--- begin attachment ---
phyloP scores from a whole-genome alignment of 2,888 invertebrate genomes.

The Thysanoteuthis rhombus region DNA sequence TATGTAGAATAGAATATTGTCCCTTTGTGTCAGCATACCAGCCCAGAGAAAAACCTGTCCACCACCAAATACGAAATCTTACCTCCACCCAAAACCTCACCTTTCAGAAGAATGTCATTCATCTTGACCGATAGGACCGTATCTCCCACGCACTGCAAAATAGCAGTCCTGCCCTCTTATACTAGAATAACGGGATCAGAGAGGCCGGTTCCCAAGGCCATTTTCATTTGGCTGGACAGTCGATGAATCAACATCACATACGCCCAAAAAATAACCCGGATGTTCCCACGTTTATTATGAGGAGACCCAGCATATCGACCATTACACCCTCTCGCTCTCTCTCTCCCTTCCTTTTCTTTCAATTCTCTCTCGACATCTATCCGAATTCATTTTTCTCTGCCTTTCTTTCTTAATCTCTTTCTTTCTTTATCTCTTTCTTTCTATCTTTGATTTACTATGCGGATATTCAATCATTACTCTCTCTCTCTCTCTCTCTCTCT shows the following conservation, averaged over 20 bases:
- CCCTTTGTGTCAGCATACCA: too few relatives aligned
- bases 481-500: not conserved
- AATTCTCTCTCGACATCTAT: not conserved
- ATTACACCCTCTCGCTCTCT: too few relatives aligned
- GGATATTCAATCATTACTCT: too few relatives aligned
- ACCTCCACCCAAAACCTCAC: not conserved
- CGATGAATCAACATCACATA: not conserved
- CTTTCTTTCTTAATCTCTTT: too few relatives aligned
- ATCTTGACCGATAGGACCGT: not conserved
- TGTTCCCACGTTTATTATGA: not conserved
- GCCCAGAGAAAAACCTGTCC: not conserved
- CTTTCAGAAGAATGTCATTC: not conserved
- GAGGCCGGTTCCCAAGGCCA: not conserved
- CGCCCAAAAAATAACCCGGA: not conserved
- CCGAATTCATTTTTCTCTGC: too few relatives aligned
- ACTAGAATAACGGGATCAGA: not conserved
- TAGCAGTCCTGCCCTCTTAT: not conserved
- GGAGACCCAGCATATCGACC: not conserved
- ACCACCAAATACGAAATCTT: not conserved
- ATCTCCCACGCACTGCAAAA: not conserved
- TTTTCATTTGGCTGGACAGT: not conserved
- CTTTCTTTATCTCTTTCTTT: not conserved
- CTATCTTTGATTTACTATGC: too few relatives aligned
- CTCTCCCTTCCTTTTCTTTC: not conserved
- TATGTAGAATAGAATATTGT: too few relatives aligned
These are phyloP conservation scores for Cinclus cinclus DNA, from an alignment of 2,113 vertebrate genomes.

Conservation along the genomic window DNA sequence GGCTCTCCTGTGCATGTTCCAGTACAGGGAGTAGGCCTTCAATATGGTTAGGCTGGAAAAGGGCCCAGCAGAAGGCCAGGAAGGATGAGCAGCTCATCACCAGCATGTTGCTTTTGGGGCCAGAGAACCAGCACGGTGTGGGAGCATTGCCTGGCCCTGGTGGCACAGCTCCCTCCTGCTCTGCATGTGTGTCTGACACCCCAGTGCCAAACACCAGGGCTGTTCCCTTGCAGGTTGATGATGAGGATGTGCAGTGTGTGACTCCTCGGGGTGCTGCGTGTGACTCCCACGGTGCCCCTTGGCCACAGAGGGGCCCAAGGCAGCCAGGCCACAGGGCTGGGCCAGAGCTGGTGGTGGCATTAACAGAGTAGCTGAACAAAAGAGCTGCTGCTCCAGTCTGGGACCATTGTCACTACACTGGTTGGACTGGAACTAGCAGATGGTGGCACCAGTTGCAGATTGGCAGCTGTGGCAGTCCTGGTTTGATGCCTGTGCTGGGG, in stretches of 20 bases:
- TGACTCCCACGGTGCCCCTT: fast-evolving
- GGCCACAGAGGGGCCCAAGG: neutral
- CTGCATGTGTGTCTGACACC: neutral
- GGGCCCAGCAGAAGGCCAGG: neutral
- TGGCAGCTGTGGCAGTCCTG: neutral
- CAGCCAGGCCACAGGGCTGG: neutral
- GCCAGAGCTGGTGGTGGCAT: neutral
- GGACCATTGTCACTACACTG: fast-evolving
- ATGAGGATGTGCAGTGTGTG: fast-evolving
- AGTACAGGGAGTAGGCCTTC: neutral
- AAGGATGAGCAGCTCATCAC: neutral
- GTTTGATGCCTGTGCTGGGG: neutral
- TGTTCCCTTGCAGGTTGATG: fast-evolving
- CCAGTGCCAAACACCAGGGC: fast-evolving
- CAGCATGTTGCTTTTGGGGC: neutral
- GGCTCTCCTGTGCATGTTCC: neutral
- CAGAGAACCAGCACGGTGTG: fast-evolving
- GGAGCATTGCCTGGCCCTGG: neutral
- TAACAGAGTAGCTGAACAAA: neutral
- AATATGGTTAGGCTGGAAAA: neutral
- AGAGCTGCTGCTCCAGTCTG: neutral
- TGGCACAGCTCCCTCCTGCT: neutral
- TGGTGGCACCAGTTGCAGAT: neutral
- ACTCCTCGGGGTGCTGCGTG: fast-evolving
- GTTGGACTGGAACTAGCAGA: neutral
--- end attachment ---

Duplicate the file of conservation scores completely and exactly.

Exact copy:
phyloP scores from a whole-genome alignment of 2,888 invertebrate genomes.

The Thysanoteuthis rhombus region DNA sequence TATGTAGAATAGAATATTGTCCCTTTGTGTCAGCATACCAGCCCAGAGAAAAACCTGTCCACCACCAAATACGAAATCTTACCTCCACCCAAAACCTCACCTTTCAGAAGAATGTCATTCATCTTGACCGATAGGACCGTATCTCCCACGCACTGCAAAATAGCAGTCCTGCCCTCTTATACTAGAATAACGGGATCAGAGAGGCCGGTTCCCAAGGCCATTTTCATTTGGCTGGACAGTCGATGAATCAACATCACATACGCCCAAAAAATAACCCGGATGTTCCCACGTTTATTATGAGGAGACCCAGCATATCGACCATTACACCCTCTCGCTCTCTCTCTCCCTTCCTTTTCTTTCAATTCTCTCTCGACATCTATCCGAATTCATTTTTCTCTGCCTTTCTTTCTTAATCTCTTTCTTTCTTTATCTCTTTCTTTCTATCTTTGATTTACTATGCGGATATTCAATCATTACTCTCTCTCTCTCTCTCTCTCTCT shows the following conservation, averaged over 20 bases:
- CCCTTTGTGTCAGCATACCA: too few relatives aligned
- bases 481-500: not conserved
- AATTCTCTCTCGACATCTAT: not conserved
- ATTACACCCTCTCGCTCTCT: too few relatives aligned
- GGATATTCAATCATTACTCT: too few relatives aligned
- ACCTCCACCCAAAACCTCAC: not conserved
- CGATGAATCAACATCACATA: not conserved
- CTTTCTTTCTTAATCTCTTT: too few relatives aligned
- ATCTTGACCGATAGGACCGT: not conserved
- TGTTCCCACGTTTATTATGA: not conserved
- GCCCAGAGAAAAACCTGTCC: not conserved
- CTTTCAGAAGAATGTCATTC: not conserved
- GAGGCCGGTTCCCAAGGCCA: not conserved
- CGCCCAAAAAATAACCCGGA: not conserved
- CCGAATTCATTTTTCTCTGC: too few relatives aligned
- ACTAGAATAACGGGATCAGA: not conserved
- TAGCAGTCCTGCCCTCTTAT: not conserved
- GGAGACCCAGCATATCGACC: not conserved
- ACCACCAAATACGAAATCTT: not conserved
- ATCTCCCACGCACTGCAAAA: not conserved
- TTTTCATTTGGCTGGACAGT: not conserved
- CTTTCTTTATCTCTTTCTTT: not conserved
- CTATCTTTGATTTACTATGC: too few relatives aligned
- CTCTCCCTTCCTTTTCTTTC: not conserved
- TATGTAGAATAGAATATTGT: too few relatives aligned
These are phyloP conservation scores for Cinclus cinclus DNA, from an alignment of 2,113 vertebrate genomes.

Conservation along the genomic window DNA sequence GGCTCTCCTGTGCATGTTCCAGTACAGGGAGTAGGCCTTCAATATGGTTAGGCTGGAAAAGGGCCCAGCAGAAGGCCAGGAAGGATGAGCAGCTCATCACCAGCATGTTGCTTTTGGGGCCAGAGAACCAGCACGGTGTGGGAGCATTGCCTGGCCCTGGTGGCACAGCTCCCTCCTGCTCTGCATGTGTGTCTGACACCCCAGTGCCAAACACCAGGGCTGTTCCCTTGCAGGTTGATGATGAGGATGTGCAGTGTGTGACTCCTCGGGGTGCTGCGTGTGACTCCCACGGTGCCCCTTGGCCACAGAGGGGCCCAAGGCAGCCAGGCCACAGGGCTGGGCCAGAGCTGGTGGTGGCATTAACAGAGTAGCTGAACAAAAGAGCTGCTGCTCCAGTCTGGGACCATTGTCACTACACTGGTTGGACTGGAACTAGCAGATGGTGGCACCAGTTGCAGATTGGCAGCTGTGGCAGTCCTGGTTTGATGCCTGTGCTGGGG, in stretches of 20 bases:
- TGACTCCCACGGTGCCCCTT: fast-evolving
- GGCCACAGAGGGGCCCAAGG: neutral
- CTGCATGTGTGTCTGACACC: neutral
- GGGCCCAGCAGAAGGCCAGG: neutral
- TGGCAGCTGTGGCAGTCCTG: neutral
- CAGCCAGGCCACAGGGCTGG: neutral
- GCCAGAGCTGGTGGTGGCAT: neutral
- GGACCATTGTCACTACACTG: fast-evolving
- ATGAGGATGTGCAGTGTGTG: fast-evolving
- AGTACAGGGAGTAGGCCTTC: neutral
- AAGGATGAGCAGCTCATCAC: neutral
- GTTTGATGCCTGTGCTGGGG: neutral
- TGTTCCCTTGCAGGTTGATG: fast-evolving
- CCAGTGCCAAACACCAGGGC: fast-evolving
- CAGCATGTTGCTTTTGGGGC: neutral
- GGCTCTCCTGTGCATGTTCC: neutral
- CAGAGAACCAGCACGGTGTG: fast-evolving
- GGAGCATTGCCTGGCCCTGG: neutral
- TAACAGAGTAGCTGAACAAA: neutral
- AATATGGTTAGGCTGGAAAA: neutral
- AGAGCTGCTGCTCCAGTCTG: neutral
- TGGCACAGCTCCCTCCTGCT: neutral
- TGGTGGCACCAGTTGCAGAT: neutral
- ACTCCTCGGGGTGCTGCGTG: fast-evolving
- GTTGGACTGGAACTAGCAGA: neutral